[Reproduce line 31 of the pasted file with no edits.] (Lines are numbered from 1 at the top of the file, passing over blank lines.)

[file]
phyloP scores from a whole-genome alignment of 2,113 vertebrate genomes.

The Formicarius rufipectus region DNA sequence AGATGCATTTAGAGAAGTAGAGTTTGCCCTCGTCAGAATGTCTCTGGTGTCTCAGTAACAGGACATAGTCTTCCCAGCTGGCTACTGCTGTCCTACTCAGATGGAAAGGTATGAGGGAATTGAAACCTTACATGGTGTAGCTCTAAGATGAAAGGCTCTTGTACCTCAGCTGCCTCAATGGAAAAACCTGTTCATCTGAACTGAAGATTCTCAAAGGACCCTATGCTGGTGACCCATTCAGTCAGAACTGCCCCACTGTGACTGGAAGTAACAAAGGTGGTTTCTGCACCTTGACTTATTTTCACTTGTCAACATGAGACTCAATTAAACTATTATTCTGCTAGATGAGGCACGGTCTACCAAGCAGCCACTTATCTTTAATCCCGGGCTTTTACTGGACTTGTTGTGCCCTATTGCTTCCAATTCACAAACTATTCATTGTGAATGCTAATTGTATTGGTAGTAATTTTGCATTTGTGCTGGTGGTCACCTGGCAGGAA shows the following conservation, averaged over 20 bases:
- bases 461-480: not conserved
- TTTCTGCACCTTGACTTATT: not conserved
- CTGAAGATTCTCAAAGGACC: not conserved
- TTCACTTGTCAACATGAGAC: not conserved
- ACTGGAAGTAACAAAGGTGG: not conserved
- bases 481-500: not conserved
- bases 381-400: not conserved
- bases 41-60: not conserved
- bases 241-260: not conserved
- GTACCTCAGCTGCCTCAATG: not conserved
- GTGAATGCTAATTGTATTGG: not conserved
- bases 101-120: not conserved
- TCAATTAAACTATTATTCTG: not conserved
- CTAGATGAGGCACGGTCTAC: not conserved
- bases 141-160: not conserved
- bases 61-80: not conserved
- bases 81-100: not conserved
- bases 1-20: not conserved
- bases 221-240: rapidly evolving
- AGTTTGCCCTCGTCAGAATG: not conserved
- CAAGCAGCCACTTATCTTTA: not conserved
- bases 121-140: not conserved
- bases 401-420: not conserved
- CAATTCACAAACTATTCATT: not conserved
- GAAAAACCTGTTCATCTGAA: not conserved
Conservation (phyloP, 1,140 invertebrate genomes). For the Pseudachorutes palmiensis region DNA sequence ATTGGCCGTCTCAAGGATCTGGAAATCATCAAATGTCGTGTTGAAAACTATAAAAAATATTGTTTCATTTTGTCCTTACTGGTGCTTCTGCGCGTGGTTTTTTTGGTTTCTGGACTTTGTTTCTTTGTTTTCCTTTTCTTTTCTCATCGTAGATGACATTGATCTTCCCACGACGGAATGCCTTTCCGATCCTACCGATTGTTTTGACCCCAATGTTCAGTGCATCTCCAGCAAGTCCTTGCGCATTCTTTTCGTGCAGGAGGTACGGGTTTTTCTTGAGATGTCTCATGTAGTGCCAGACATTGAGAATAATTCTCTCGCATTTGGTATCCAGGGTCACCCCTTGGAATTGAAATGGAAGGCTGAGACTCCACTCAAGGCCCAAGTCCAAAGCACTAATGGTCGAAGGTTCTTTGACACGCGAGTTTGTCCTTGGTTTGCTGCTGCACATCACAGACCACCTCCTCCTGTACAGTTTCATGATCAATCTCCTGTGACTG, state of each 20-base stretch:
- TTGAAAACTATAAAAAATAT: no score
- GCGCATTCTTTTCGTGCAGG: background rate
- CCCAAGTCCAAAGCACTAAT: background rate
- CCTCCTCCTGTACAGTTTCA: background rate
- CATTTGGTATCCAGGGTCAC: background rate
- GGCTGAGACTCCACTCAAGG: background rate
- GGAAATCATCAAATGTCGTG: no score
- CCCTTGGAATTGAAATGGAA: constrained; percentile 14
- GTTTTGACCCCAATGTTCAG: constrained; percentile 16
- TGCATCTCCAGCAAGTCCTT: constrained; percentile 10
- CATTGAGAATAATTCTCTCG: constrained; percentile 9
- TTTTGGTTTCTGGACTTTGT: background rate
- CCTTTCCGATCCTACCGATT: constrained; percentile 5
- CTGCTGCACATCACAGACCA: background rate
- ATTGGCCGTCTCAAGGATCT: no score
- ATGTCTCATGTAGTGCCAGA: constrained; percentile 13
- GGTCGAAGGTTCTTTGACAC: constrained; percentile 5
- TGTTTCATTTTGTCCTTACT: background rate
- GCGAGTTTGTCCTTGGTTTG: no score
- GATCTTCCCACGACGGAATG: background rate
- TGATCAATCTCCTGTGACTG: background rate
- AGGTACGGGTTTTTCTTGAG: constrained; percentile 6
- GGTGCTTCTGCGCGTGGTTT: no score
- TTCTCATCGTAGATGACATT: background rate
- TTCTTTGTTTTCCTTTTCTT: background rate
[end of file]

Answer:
- CCCAAGTCCAAAGCACTAAT: background rate